If you’re like me, you’re probably still in the middle of all those start-of-the-season garden chores you thought you’d be done with by Memorial Day. Well, try as we might, it’s virtually impossible to get everything done as quick as we like. We gardeners are optimists and we’re ambitious! Sometimes, though, you need to pull yourself away from that jewel weed that seems to be popping up everywhere in the vegetable patch, from those shrubs that still need to be shaped and that gravel path that’s never perfect (or in my case imperfect by a long shot!) Take some time away from toiling in your dirt and go visit some other folks’ gardens. It will inspire and re-energize you, I promise.
The good news is that the Garden Conservancy is once again hosting Open Days this summer and there’s some beautiful gardens to see right here in the Monadnock Region. The Garden Conservancy, a non-profit established in 1989 out of upstate New York was created to “preserve, share and celebrate America’s gardens and diverse gardening traditions for the education and inspiration of the public” according to their website, gardenconservancy.org. Membership is not required to participate in the garden tours during Open Days but if you choose to do so, there’s several benefits included such as discounts to garden tours, member-only invitations to events and lots of printed and digital gardening info you’ll receive.
With or without membership, this year you must buy tickets to the specific gardens you’d like to view in advance. Walk-in paid admission is not being offered this year due to COVID and attendance numbers will be limited this year, so I’d go online and buy your tickets now! Here’s the list of local gardens for your perusal and appreciation this year:
Saturday, July 10, 10am-4pm
Boggy Meadow Farm, Walpole, NH
The garden is planted on a small bluff above the Connecticut River. It is an informal garden, but it has elements of an older, more formal garden planted by Miss Fanny Mason more than 100 years ago. There are English borders, a grape arbor, and a small sunken garden with a narrow ravine down to a stream, distributed over three acres. On the Conservancy’s site, there is a slide show to give you a preview of the sprawling property with old stone, urns and free-flowing annuals and perennials.
Gordon & Mary Hayward’s Garden, Westminster West, VT
Gordon and Mary Hayward’s 1.5-acre garden surrounds their 220-year-old farmhouse in southeastern Vermont. Over the past 34 years, they have developed a hybrid of Old England and New England gardens to reflect Gordon’s growing up on an orchard in northwestern Connecticut and Mary’s growing up on a farm outside Chipping Campden in the North Cotswold Hills of England.
The garden, the subject of their book The Intimate Garden (WW Norton, 2005), is comprised of fourteen garden rooms. One area includes a pair of 90-foot perennial borders that terminate in a post-and-beam gazebo framing views of twenty acres of meadows. More than 40 planted terra-cotta pots and many garden ornaments, several from England, figure into the mood of this garden. Read and see more of the Hayward’s garden at www.haywardgardens.com.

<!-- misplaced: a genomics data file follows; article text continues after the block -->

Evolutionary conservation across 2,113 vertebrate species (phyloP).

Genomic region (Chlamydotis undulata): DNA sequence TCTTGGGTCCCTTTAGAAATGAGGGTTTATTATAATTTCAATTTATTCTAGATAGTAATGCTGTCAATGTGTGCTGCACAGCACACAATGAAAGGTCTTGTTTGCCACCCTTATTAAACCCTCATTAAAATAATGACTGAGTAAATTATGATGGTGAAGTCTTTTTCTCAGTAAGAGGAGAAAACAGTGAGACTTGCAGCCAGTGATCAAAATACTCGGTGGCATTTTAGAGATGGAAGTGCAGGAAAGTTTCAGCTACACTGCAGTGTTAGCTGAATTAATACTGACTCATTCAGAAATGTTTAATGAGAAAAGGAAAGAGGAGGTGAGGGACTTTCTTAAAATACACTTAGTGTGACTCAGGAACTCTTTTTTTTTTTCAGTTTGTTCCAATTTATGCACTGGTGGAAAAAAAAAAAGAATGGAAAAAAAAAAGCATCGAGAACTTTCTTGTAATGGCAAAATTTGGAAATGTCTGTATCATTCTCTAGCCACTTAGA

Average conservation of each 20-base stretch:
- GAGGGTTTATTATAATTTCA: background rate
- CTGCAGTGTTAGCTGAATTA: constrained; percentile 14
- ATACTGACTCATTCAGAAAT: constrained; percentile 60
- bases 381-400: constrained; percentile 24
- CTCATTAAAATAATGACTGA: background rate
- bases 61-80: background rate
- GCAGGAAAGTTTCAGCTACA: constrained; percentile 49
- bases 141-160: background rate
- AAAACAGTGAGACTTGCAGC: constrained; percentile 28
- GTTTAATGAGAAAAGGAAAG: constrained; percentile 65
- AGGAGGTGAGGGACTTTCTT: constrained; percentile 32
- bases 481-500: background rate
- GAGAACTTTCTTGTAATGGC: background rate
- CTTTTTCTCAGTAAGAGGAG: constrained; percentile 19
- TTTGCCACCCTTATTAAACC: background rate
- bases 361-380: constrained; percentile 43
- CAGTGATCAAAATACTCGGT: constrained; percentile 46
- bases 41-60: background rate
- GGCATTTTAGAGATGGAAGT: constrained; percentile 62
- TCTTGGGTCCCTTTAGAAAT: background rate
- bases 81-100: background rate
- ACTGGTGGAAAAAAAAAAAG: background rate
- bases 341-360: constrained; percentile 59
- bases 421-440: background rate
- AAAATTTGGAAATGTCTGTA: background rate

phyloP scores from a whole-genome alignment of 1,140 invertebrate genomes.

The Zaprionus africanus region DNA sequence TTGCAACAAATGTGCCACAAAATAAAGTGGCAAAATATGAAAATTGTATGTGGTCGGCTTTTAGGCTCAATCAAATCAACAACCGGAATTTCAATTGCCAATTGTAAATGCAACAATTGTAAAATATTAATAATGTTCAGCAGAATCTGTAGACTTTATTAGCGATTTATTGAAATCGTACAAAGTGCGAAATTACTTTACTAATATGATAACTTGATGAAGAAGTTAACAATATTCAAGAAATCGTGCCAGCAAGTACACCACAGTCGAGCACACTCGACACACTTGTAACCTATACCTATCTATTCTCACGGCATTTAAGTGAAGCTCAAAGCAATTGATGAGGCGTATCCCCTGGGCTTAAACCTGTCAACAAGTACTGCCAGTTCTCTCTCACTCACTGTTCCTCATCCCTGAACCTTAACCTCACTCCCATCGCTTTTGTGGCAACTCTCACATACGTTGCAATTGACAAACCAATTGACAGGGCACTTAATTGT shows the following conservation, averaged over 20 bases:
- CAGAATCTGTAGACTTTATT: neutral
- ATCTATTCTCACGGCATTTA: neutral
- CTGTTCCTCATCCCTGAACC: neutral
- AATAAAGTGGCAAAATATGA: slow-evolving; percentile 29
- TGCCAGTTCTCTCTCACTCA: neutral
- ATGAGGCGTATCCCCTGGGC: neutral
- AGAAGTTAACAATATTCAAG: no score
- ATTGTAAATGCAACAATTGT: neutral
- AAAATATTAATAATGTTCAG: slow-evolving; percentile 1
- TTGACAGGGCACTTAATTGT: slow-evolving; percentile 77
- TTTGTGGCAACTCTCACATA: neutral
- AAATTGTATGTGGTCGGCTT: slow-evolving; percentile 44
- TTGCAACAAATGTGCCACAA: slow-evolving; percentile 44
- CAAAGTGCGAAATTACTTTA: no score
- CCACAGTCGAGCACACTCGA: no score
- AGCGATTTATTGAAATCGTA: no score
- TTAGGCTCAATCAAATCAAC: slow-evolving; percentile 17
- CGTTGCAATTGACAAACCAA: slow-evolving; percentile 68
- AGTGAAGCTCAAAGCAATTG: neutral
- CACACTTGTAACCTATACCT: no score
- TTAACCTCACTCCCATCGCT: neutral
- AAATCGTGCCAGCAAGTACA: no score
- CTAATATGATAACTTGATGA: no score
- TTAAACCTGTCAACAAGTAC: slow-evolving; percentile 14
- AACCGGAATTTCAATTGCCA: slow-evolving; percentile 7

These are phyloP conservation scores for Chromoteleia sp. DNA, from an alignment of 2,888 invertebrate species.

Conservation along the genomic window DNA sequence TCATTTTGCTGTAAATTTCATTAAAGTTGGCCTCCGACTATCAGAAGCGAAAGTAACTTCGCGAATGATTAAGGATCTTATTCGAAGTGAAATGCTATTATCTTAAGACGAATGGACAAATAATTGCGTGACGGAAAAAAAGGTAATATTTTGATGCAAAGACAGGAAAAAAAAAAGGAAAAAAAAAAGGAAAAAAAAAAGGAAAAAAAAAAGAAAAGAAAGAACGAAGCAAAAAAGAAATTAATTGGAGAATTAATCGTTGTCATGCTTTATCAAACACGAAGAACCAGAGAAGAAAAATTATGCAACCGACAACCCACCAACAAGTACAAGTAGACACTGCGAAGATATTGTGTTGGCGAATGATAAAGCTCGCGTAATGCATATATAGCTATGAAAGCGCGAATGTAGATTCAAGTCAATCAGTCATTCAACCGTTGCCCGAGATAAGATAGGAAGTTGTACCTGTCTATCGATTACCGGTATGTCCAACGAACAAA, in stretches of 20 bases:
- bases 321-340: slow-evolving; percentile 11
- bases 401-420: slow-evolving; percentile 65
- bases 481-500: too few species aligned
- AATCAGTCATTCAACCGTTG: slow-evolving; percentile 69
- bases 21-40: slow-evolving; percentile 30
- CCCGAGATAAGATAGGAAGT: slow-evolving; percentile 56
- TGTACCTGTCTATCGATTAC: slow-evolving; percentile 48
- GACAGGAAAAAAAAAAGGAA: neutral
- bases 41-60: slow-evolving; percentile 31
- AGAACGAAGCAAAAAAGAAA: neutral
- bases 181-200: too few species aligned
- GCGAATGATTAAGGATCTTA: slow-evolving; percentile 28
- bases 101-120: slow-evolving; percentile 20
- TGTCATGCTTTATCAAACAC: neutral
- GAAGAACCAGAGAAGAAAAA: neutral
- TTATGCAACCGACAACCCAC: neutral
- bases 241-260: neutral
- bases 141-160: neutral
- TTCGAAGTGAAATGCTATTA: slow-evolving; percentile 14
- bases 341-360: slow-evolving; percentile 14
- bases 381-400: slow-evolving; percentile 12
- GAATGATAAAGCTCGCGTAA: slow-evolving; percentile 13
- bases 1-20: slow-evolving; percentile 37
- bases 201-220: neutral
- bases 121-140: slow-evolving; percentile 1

Sunday, July 11, 10am-4pm
Skatutakee Farm, Hancock, NH
Garden owner’s description: My gardens surround Hancock’s first house, built in 1776 by the town clerk, Jonathan Bennett. Since it is a farmhouse, the plantings are informal and blend into surrounding woods and fields. On each side of the “front” door are raised beds reminiscent of colonial gardens. The real front door (never used) is flanked by plantings of old roses and lavender. Behind a 1970 wing is a 48-foot-long koi pond designed by landscape architect Diane McGuire and planted with lotus and water lilies. McGuire also laid out the perennial bed and woodland garden.
Thoron Gardens, Jaffrey, NH
The property includes a 230-year-old cottage/farmhouse renovated and surrounded by gardens, a view of Mount Monadnock, an eleven-acre wetland with beavers, an old/new orchard, mowed fields, and stone walls. Garden designers Gordon Hayward and Kristian Fenderson provided help and put up with owner’s strong ideas and vision, intermittently from 2006 to the present. Additional features include sixteen different gardens covering two acres: wetland, woodland, a formal/informal vegetable/cutting garden above a 40-foot perennial bed, roadside and driveway perennial borders, two formal boxwood gardens, a grove of river birch, 85 garden pots, climbing roses on the fence and trellis of the house, perennial curved lawn gardens, tall perennials adjacent to barn, a brick walkway, plus four small gardens and a kitchen garden adjacent to house.
Michael & Betsy Gordon, Peterborough, NH
This small garden in the village was designed by a plantsman to be an extension of the house. The house and garden are situated on a hill and the garden is terraced on three levels. The upper level was intended to be enjoyed from the street. The middle level is laid out formally, using yew hedges and a century-old granite wall foundation to create a garden room. The lowest level, an informal woodland garden, has shade-loving plants from North America and Asia. The garden was planted with a mixture of unusual trees, shrubs, perennials, grasses, annuals, and bulbs. Plants were selected primarily for interesting form, foliage, and texture. The garden is chronicled in the blog thegardenerseye.blogspot.com.